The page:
Geeks in Shorts Train the Night Away
Geeks in Shorts Train the Night Away
Michelle was hanging out by the hot tub.
Claire was digging the big wet mammals.
And oh, those penetration specialists. What do they do for fun? "Capture the flag," they say, turning eWEEK editorial ears pink.
Yes, were talking about the rapture of geeks, learning things, on cruises. In a radical redefinition of the term "working vacation," specialized IT training excursions are cropping up everywhere, offering tech workers the opportunity to simultaneously hone their skills and suntans. And as the testimonials on the site of one such outfit, Geek Cruises, show, business and pleasure are making a perfect match.
"Its just too cool to be able to sit on your private veranda with your PowerBook, overlooking the cities of St. Petersburg [Russia], Stockholm [Sweden], and Helsinki [Finland], just to name a few. Cruising beats every other form of vacation, and Geek Cruising certainly beats them all," said Clayton Lewis, an Apple Certified Help Desk Specialist.
There has never been any shortage of technology training courses and conferences offered in far-flung locations. A generous boss might send his IT guy on a .Net security boot camp in the Swiss Alps or a wireless conference in Hawaii. But a host of companies are intentionally blurring the lines between business and pleasure, offering high-tech vacations that combine both.
One of these companies, Geek Cruises, was founded in 1999 by Neil Bauman, who had previously co-founded a health care technology trade magazine. Drawing his inspiration from a Star Trek fan cruise hed attended the year before, Baumans company has booked more than 30 cruises; its first was a voyage for Perl programmers to Alaska over Memorial Day weekend in 2000 with 192 passengers.
"Most Perl people were in their mid-20s so they didnt have families. The Perl people were major partiers," Bauman, CEO of International Technology Conferences, told eWEEK.
Since then, Geek Cruises has organized about six trips each year. Cruises take advantage of the two- to two-and-a-half-day sail time standard on most seven-day cruises by offering classes ranging from 90 minutes to a full day. The average class runs for a half day. All cruises are multitrack so at any one time there are multiple classes in session.
Meanwhile, spouses and family members can take part in the typical activities expected on cruises, from indoor and outdoor pools and spas to game rooms, libraries, movies, conga lines, and of course, playing in the ocean.
Todays most popular cruise is Mac Mania, with 200 to 275 attendees on each voyage.
"The Mac Mania cruise is primarily middle-aged folks, from 50 to 75, and generally all couples. Sometimes they bring their children and even grandkids," said Bauman.
-Tech Escapism"> All seven-night cruises, Mac Mania has been to Alaska, the Caribbean and Mexico, with trips starting at $1,600 for an inside cabin. The conference fee is waived for family members, accounting for $600 to $800 of the price.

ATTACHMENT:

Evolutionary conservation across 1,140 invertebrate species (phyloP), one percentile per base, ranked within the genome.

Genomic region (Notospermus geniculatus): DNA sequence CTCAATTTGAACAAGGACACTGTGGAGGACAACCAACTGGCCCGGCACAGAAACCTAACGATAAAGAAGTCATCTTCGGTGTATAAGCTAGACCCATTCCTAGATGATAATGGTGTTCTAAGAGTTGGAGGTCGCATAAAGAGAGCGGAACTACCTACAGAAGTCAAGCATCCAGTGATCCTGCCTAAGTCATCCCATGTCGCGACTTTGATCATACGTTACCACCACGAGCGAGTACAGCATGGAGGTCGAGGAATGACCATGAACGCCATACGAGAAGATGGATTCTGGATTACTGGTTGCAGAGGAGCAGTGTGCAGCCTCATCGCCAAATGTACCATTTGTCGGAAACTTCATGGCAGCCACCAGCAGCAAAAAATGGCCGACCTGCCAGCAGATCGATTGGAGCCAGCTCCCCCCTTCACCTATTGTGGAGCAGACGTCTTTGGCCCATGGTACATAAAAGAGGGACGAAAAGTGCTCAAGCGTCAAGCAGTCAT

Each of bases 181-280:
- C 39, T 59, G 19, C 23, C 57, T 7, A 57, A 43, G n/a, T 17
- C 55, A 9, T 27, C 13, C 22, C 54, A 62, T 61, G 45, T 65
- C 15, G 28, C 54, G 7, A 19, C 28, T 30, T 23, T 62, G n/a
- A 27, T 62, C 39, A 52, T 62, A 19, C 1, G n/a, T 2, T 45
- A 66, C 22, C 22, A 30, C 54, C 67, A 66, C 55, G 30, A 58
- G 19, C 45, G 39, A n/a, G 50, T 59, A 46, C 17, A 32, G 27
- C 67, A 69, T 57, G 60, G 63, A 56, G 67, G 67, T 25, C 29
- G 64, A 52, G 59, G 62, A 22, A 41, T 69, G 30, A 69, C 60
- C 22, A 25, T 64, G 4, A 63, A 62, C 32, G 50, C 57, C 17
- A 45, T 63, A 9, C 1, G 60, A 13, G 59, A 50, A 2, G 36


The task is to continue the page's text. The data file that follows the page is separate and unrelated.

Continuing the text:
None of the classes offers certification.
"We once offered certification in Microsoft and Cisco, but they were not well-attended," Bauman said.
Some cruises have been phased out, such as the Java Jam, Oracle Odyssey and Perl Whirl, as demand for those subjects declined. But others have been added, like the Linux Lunacy, which incorporates some Perl content.
The next cruise, which will launch from Rome on July 20, will focus on the Mac and digital photography. Running over 10 nights, the ship will dock in Monaco, Spain, and Tunisia.
Mile2, another company that offers vacation-education packages, is a training and consulting organization specializing in IT security. Most classes have about 10 attendees, with the size capped at 16.
"The reason were doing the vacation classes is that were finding that when people attend our classes in their own town, they are constantly getting pages, called, and missing parts of their classes. We offer them [classes] far away so they can get through uninterrupted," Michael Roberts, president of Mile2, told eWEEK.
Roberts says that students in Mile2 classes are from a wide range of industries and backgrounds, from IT technicians with U.S. government agencies to small banks and even a radio ministry that booked an employee who had received threats.
Instructor-led classes are offered in digital forensics, disaster recovery, intrusion detection, counter-hacking and wireless training. Students have the option at the end to take CPTS (Certified Penetration Testing Specialist), CISSP (Certified Information Systems Security Professional), CWNA (Certified Wireless Network Administrator), or CWSP (Certified Wireless Security Professional) certification exams, as well as dozens of other certification tests.
Attendees can also submit their certificates to obtain CPE (continuing professional education) credits.
Families are welcome on the trip, with Mile2 providing a staff member that works with the local tourism board to help families plan their free time. Package deals, with day trips and tours included, are also available.
"We offer many fun evening activities. In one, after classes students can play Capture the Flag, using the hacking skills we teach them to work their way through files and servers real-time battles against the bad guys," said Roberts.
A CPTS training trip to St. Lucia costing $2600 is planned for July, and another is planned for Indonesia in the fall.
"The counter-hacking instructor is also a Professional Association of Diving Instructors (PADI) member," Roberts explained. "Students can stay a second week and become a diver."
Check out eWEEK.coms for the latest news, reviews and analysis on IT management from CIOInsight.com.